New Plasma Jet Design Improves Water Decontamination

New Plasma Jet Design Improves Water Decontamination

Plasma, usually considered the ‘fourth state of matter’, is an incredibly interesting, and abundant, resource in the universe. Made when gases are heated, plasma is made of ions and electrons (positively charged and negatively charged particles respectively). 

Plasma is found across the universe, from lightning strikes, to the sun in the sky, the aurora borealis and australis, or even the neon lighting at your local corner shop.

Outside natural environments, plasma has a variety of real-world applications because it’s incredibly reactive. This means it’s used across a wide spectrum of industries, from equipment sterilisation, to microelectronics.

However, new research coming from a joint research team of the FQM-136 Physics of Plasmas and the FQM-346 Organic Catalysis and Nanostructured Materials teams from the University of Córdoba demonstrates a novel new plasma jet, designed to be an efficient method of water decontamination.

Back in 2017, the research team found that using plasma created by microwaves generated reactive species containing oxygen and nitrogen. When this was applied to water, these oxidising agents were able to decontaminate it by creating chemical processes that broke down the pollutants. More specifically, they promoted advanced oxidation processes to degrade the organic pollutants and treat the water.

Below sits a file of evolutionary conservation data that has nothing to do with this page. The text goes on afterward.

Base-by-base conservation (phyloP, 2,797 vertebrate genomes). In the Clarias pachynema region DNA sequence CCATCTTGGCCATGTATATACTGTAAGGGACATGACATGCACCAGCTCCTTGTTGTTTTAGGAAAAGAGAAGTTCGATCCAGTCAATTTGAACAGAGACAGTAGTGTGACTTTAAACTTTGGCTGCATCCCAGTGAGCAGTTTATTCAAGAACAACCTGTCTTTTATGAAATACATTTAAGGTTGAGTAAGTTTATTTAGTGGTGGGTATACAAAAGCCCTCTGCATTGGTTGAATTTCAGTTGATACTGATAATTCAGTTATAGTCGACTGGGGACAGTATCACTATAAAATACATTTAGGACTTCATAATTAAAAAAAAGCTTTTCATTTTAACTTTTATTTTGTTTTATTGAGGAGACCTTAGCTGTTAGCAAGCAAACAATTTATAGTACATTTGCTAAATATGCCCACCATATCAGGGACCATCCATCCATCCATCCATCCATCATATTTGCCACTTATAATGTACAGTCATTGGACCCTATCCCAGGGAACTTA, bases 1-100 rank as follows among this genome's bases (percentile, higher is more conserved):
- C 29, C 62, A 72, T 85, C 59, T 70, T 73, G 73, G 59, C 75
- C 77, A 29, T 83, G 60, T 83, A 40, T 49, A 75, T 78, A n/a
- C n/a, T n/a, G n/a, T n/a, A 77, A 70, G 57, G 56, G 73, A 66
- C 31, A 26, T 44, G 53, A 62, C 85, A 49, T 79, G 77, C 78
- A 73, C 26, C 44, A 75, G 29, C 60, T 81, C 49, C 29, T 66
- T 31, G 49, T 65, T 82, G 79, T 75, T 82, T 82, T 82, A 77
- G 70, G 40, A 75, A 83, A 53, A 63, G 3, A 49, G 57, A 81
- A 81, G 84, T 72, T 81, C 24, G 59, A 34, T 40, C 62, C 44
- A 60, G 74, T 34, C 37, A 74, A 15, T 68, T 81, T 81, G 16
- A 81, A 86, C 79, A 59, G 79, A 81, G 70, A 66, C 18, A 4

However, this process needed refining to optimise the efficiency of the plasma jet – which is where the new design comes in. Using a modified surfatron design “with a small piece of silicon in the quartz discharge tube”, the team was able to sustain non-filamented argon plasmas. These were both more stable, and more efficient at creating the reactive species required to degrade the contaminants in water.

During development, the new plasma jet design underwent several tests, one of which was to see its capabilities of breaking down organic dyes in water – in this case, methylene blue. Rather than acting directly on the water, the plasma worked remotely within a layer of air above the water. Multiple reactions could take place in this zone, with the active species then diffusing into the water below. This method led to a significant increase in active species created by the plasma, and the team’s new method managed to degrade the dye in minutes.

With plasma used in everything from microchip manufacture, wound healing, and waste recovery to paint adhesion and decontamination, this research has important ramifications for the future of plasma technology efficiency.

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